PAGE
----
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What was it like to find out you had won not only one but both prizes?
I always knew I was going to win it. Haha.
How much writing have you done in the past?
Where it all started was when I did a programme in Invercargill Prison and some of my English exam curriculum was to write short stories. I did a couple of stories there and my teacher recognised I’ve got a talent for words. She was the one that cottoned me on to writing, so from there I’ve always had a passion for it.
What does writing mean to you?
It’s an escape from prison. It’s going into your own world in your head and living. I don’t know how other people write but I’m living it. It just takes you away from wherever you are.
The judges commented how effective your endings were in both your short story and poem. How much work went into crafting those finales?
I was doing a music course in here. I did that in five minutes. It was a song idea — write a letter to your younger self, so that came real easy.
The story is the retelling of an old Maori story just with a 2000s twist to it. It’s an old family story, so I just adjusted it. It’s a bit of a plagiarism really! I had difficulty keeping it to 600 words. The ending was the hardest part. We came to wananga and were learning about the power of karakia and how the tohunga used it back in the day, and it just flicked a light on in me. It just felt like it was meant to be.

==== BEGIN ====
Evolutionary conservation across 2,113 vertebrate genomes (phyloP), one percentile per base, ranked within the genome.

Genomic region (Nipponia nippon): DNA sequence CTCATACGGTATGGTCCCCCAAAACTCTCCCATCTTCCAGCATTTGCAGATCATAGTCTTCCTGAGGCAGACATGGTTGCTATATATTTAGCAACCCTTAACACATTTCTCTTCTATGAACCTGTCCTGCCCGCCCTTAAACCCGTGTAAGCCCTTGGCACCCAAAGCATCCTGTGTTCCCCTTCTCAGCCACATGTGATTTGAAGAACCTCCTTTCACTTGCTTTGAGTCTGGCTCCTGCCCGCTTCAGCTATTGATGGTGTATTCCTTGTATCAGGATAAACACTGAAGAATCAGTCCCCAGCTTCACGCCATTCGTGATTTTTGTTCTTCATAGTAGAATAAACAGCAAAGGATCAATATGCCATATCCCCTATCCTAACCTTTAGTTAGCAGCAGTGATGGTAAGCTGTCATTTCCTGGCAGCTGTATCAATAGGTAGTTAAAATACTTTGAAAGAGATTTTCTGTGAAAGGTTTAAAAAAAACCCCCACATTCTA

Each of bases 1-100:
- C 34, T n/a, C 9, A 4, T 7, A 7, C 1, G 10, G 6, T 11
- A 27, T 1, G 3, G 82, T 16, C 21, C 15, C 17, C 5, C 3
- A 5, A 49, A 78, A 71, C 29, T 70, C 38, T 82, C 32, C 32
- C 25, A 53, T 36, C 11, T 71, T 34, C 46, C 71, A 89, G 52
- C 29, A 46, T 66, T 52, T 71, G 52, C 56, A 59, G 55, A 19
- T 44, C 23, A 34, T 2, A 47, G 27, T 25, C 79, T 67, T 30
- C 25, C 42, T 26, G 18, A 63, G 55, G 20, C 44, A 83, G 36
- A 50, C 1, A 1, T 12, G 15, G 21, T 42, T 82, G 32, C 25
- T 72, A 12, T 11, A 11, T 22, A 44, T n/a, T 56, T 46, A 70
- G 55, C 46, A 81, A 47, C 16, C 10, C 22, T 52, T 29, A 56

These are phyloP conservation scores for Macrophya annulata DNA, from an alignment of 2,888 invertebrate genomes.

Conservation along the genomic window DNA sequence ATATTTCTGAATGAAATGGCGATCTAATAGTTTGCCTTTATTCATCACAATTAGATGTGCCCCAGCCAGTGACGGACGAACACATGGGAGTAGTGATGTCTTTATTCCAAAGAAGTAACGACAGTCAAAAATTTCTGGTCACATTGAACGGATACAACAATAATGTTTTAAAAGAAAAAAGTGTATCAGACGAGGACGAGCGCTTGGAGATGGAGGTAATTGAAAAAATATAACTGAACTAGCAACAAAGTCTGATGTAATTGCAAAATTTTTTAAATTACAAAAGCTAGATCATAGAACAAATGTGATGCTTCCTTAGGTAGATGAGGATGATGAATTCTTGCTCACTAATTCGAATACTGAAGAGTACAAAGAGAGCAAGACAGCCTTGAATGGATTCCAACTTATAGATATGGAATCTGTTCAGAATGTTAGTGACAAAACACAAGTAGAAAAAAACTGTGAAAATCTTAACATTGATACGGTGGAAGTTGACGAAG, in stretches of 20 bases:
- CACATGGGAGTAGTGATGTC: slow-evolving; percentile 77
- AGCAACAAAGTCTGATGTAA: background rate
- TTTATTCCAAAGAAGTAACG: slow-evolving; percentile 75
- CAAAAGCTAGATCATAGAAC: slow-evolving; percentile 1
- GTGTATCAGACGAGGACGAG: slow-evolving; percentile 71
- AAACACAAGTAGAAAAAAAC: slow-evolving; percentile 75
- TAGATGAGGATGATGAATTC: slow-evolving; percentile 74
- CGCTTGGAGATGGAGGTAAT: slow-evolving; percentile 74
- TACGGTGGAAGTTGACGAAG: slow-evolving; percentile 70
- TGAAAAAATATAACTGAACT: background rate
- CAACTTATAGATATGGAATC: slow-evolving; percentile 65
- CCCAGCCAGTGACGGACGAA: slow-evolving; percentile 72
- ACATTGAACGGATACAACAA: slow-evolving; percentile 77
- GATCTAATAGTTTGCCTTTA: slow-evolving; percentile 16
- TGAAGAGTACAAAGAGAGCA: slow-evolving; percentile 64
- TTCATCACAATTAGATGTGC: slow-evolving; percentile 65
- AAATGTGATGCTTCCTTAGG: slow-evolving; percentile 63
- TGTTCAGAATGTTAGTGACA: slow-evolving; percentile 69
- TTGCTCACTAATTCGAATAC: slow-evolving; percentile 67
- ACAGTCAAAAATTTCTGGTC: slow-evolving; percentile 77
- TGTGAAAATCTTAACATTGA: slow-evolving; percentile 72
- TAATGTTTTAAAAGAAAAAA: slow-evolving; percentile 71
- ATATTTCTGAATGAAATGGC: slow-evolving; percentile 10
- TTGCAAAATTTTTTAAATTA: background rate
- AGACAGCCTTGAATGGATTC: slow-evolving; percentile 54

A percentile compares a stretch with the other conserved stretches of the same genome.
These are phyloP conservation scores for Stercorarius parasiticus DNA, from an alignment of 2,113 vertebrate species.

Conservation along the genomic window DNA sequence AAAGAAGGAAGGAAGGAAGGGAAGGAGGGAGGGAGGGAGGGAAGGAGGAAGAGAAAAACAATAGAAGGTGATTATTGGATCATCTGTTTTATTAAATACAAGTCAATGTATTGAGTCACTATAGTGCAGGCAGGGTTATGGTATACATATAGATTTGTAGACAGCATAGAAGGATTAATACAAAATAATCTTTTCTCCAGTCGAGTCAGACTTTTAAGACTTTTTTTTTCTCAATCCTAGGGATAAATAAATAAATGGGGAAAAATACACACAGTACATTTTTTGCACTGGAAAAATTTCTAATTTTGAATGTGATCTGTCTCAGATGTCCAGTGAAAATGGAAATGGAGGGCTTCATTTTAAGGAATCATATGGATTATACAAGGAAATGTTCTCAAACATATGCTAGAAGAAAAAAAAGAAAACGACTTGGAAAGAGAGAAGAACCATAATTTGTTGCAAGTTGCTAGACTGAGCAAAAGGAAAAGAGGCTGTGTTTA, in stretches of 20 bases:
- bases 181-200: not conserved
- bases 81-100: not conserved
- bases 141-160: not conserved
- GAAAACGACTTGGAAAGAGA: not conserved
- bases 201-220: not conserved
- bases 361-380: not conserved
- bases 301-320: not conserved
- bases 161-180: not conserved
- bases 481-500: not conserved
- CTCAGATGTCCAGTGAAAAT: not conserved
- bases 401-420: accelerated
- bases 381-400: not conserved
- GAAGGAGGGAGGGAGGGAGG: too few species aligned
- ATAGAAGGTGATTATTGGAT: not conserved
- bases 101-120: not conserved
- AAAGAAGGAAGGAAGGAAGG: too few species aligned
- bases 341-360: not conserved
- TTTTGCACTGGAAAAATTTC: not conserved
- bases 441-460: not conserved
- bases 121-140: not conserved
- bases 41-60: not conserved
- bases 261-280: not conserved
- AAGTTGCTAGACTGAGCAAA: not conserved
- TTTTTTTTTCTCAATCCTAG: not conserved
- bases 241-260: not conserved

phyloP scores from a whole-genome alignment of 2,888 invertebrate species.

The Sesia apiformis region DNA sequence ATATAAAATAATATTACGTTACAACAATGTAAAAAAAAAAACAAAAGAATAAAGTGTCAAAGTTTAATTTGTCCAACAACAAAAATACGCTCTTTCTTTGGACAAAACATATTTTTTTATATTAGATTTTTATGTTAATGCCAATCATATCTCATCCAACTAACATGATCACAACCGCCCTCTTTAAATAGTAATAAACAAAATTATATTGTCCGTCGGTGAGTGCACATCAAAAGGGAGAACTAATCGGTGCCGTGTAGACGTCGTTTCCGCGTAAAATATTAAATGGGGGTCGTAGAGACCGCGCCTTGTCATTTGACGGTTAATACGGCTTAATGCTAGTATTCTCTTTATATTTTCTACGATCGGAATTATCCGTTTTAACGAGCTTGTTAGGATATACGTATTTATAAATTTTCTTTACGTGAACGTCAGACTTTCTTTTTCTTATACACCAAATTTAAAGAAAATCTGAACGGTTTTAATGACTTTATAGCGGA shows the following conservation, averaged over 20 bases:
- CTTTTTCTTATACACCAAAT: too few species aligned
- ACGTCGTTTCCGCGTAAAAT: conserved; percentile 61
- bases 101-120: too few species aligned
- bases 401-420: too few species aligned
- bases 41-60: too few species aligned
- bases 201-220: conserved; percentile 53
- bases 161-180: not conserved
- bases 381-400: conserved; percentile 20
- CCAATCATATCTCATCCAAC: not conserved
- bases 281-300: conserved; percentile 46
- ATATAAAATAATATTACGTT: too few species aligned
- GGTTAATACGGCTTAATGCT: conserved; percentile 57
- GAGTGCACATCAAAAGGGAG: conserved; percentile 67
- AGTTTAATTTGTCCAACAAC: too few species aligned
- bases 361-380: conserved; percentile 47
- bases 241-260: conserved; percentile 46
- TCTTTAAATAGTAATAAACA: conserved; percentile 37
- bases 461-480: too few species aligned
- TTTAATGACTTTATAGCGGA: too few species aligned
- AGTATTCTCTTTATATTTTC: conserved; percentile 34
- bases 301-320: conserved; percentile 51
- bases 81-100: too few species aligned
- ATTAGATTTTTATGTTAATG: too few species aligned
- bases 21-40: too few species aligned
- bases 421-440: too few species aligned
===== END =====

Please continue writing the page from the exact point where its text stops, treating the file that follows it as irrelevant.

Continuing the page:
What is it like to know thousands of people will be reading your words?
I always knew it was going to happen, I just didn’t think it was going to be from this.
What do you hope the public get from reading New Chapters entries?
I just hope they understand you’re hiding your talents away. There’s so much talent and potential in here.
I’ve got books in me that I want to write; non-fiction and fiction. To be an investigative reporter has always been a goal of mine. I just have trouble staying out [of prison].